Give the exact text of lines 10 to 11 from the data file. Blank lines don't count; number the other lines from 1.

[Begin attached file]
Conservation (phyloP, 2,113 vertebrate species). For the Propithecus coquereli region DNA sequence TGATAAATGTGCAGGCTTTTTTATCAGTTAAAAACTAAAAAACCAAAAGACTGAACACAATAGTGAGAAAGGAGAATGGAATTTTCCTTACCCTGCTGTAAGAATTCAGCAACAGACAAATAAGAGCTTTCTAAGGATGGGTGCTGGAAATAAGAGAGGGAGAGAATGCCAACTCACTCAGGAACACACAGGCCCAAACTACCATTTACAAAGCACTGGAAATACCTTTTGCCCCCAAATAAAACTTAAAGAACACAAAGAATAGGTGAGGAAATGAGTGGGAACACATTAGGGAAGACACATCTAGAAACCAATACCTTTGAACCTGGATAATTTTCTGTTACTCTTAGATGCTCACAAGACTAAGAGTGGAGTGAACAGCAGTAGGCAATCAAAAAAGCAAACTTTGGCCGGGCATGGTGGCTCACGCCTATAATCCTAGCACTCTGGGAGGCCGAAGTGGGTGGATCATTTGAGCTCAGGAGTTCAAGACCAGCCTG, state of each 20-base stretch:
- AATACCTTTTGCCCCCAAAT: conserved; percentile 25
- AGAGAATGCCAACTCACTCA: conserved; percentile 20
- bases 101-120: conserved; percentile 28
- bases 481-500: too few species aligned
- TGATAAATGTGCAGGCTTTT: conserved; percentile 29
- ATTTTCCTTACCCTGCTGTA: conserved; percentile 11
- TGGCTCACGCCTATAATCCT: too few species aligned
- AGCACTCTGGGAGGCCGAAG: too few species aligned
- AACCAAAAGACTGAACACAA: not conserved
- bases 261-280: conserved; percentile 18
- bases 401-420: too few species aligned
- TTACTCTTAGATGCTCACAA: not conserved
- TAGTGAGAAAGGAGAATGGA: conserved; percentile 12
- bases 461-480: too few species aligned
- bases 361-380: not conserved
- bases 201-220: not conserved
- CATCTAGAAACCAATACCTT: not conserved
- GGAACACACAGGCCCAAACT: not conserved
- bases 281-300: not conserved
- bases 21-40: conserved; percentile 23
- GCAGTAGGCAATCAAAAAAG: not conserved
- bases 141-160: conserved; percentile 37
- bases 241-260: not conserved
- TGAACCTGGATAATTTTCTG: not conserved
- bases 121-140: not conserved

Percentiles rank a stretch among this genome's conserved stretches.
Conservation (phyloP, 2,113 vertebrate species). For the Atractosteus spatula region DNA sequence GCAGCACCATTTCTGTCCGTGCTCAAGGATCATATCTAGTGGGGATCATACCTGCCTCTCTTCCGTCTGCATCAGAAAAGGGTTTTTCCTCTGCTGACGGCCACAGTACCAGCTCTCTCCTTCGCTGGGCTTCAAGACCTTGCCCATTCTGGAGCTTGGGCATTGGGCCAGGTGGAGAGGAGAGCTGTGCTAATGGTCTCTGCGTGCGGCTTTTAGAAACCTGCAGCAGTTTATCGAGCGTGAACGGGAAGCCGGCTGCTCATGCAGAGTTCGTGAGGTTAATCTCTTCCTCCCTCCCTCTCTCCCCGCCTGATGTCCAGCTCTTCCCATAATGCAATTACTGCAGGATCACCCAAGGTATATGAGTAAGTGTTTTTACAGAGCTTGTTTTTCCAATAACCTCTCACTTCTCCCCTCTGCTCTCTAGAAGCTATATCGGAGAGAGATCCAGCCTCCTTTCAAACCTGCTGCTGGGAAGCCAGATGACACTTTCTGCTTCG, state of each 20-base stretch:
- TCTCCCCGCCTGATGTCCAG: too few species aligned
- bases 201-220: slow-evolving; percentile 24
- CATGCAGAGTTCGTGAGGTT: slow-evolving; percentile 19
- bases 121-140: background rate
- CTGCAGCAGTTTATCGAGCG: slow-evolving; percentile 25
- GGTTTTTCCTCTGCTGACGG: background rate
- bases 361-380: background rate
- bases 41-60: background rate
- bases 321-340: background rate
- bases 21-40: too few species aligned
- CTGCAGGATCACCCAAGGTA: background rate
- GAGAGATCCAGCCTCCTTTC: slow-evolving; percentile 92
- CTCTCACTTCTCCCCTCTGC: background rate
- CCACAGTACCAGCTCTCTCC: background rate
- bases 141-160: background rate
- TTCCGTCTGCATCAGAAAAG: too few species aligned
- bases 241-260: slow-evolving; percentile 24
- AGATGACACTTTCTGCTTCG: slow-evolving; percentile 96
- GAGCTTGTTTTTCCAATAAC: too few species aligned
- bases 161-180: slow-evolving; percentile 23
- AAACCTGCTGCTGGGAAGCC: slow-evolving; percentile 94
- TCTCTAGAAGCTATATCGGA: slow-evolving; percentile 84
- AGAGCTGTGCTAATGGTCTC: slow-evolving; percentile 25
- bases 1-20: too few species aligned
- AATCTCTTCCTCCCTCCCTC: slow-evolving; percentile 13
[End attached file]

- AACCAAAAGACTGAACACAA: not conserved
- bases 261-280: conserved; percentile 18